Over the course of the last decade, Indonesia’s economic and social stability has transfigured the once-straightforward radical political stance of its contemporary artists to one that is not so easily defined. The defiant nature of artistic imagery during Suharto’s regime has become diluted, dispersed into more indefinable guises.
Indonesian artists today reflect a variety of ethnic, economic and aesthetic agendas and this trend has not gone unnoticed in Singapore’s market-driven art scene. This past January, Singapore’s Art Stage unveiled its unprecedented, and hugely successful Indonesian Pavilion and the upcoming Singapore Biennale will feature the works of over a dozen established and emerging Indonesian artists and collectives. This September, no less than four major galleries—including ARNDT Singapore and Singapore Tyler Print Institute (STPI)—put on shows demonstrating the scope of these artists’ practices.
“We Are What We Mask”
Singapore Tyler Print Institute
7 September–9 October, 2013
A mask can serve many purposes—disguise, restraint, identity, totem—but in the hands of Indonesian artist Eko Nugroho, it becomes something more: a wry avatar of the artist’s private mythos and an insightful rejoinder to sociopolitical absurdity. Since the 1990s, he has parodied the various economic and social issues that have emerged following the collapse of the Suharto regime. Nugroho’s solo exhibit at Singapore Tyler Print Institute, “We Are What We Mask,” includes over 70 handmade paper works, all produced during the artist’s five-week residency, including some 20 incarnations of outrage and dissent disguised as masks.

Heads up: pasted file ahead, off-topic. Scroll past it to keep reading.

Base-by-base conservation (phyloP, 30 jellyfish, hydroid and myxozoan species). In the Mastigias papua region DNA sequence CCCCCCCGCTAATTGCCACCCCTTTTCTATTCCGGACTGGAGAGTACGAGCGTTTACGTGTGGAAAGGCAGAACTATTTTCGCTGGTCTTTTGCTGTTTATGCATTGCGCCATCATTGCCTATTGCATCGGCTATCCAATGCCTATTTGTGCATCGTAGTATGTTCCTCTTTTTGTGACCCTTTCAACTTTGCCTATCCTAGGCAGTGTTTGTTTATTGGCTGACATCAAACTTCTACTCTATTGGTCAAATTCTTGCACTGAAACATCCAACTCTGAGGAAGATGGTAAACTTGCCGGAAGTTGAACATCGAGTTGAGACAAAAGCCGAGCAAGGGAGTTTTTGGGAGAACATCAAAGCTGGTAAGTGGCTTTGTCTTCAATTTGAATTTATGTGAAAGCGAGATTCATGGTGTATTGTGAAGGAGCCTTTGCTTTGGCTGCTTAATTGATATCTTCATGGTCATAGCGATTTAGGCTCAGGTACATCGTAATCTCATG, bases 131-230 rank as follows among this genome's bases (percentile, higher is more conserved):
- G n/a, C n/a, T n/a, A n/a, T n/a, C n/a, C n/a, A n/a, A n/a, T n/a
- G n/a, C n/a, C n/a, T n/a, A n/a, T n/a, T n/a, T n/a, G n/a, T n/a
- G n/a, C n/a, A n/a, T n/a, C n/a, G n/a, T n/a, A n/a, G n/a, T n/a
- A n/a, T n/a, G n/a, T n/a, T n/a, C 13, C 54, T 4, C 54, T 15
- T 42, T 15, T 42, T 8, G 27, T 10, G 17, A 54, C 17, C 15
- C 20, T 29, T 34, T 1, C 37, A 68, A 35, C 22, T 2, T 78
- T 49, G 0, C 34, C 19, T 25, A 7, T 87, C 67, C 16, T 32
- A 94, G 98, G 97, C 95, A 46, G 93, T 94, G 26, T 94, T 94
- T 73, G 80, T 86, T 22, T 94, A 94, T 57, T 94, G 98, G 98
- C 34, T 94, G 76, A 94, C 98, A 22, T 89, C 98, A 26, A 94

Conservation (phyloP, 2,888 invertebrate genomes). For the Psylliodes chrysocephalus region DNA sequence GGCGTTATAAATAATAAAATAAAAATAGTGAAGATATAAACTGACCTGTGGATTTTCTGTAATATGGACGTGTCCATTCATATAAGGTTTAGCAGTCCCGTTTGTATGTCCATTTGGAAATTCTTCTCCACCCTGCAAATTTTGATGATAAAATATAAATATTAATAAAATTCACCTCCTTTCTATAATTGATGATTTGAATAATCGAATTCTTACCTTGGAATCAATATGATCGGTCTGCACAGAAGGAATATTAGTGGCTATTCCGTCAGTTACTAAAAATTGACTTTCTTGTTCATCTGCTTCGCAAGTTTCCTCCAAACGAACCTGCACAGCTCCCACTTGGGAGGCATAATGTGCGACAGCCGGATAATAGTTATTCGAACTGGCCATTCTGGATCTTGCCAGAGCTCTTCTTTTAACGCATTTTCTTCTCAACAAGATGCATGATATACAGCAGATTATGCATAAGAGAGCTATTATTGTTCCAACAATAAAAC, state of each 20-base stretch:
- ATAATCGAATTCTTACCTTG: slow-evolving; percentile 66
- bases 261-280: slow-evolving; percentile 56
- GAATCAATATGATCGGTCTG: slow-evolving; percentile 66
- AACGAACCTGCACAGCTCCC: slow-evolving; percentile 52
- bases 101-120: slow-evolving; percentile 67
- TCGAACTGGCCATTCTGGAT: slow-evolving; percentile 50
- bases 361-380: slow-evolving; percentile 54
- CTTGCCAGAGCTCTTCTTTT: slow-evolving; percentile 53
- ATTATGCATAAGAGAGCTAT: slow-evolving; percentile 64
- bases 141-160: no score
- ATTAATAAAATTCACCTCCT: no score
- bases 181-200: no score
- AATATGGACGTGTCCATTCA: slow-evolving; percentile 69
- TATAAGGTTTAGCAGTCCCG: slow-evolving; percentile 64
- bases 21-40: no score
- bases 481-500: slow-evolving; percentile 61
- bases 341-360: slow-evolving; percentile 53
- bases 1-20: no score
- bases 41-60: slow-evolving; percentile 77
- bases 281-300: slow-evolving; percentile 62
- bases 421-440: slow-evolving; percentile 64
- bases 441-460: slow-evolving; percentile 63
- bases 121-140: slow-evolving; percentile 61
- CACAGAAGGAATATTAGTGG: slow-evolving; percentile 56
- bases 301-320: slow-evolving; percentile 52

Playful and graphic, Nugroho’s graffiti-like scrawl morphs into a language of social criticism. Often using anachronistic mediums such as embroidery and traditional shadow puppetry, his works are rife with comic imagery and mask motifs. The faces of Nugroho’s figures don futuristic, often tortuous headgear: only their eyes remain visible. In this exhibition, for the first time, the artist has created actual masks—enigmatic, wearable concoctions that hover between craft and ritual.
The ten masks on display are simple, shaped from paper sheets, intended as weird abstractions of the niqab face-veil. Psychedelic and candy-colored, each is decorated with a mix of screen prints, metal foil, linen and flocking. The shamanistic Multi-Identity (all works 2013) is adorned with block-printed discs of imagery characteristic of Nugroho’s work. Some masks are also trimmed with locally-found objects, including tasseled Chinese knots, and gold coins or beads. The violet-hued Obey and Happy is embellished with letters of pale flocking below a distorted Merlion, Singapore’s ubiquitous half-fish, half-lion national icon (whose fishy scales appear in many of the works here). The innocent-seeming Please Donate Your Smile may connote mere pleasantry—or perhaps an insistence on complicity.
Accompanying the masks are nearly 40 works, all of which are rich in both color and content. The artist has built up heavy layers of paper pulp in garish colors, and used relief and screen prints to create pastiches of humor, fear and satire. Free to Speak, Free to Ignore and Life is a Trick are derisive commentaries on political hypocrisy, while Salty Tolerance depicts a figure shrouded by a dense, stifling helmet of Merlion scales,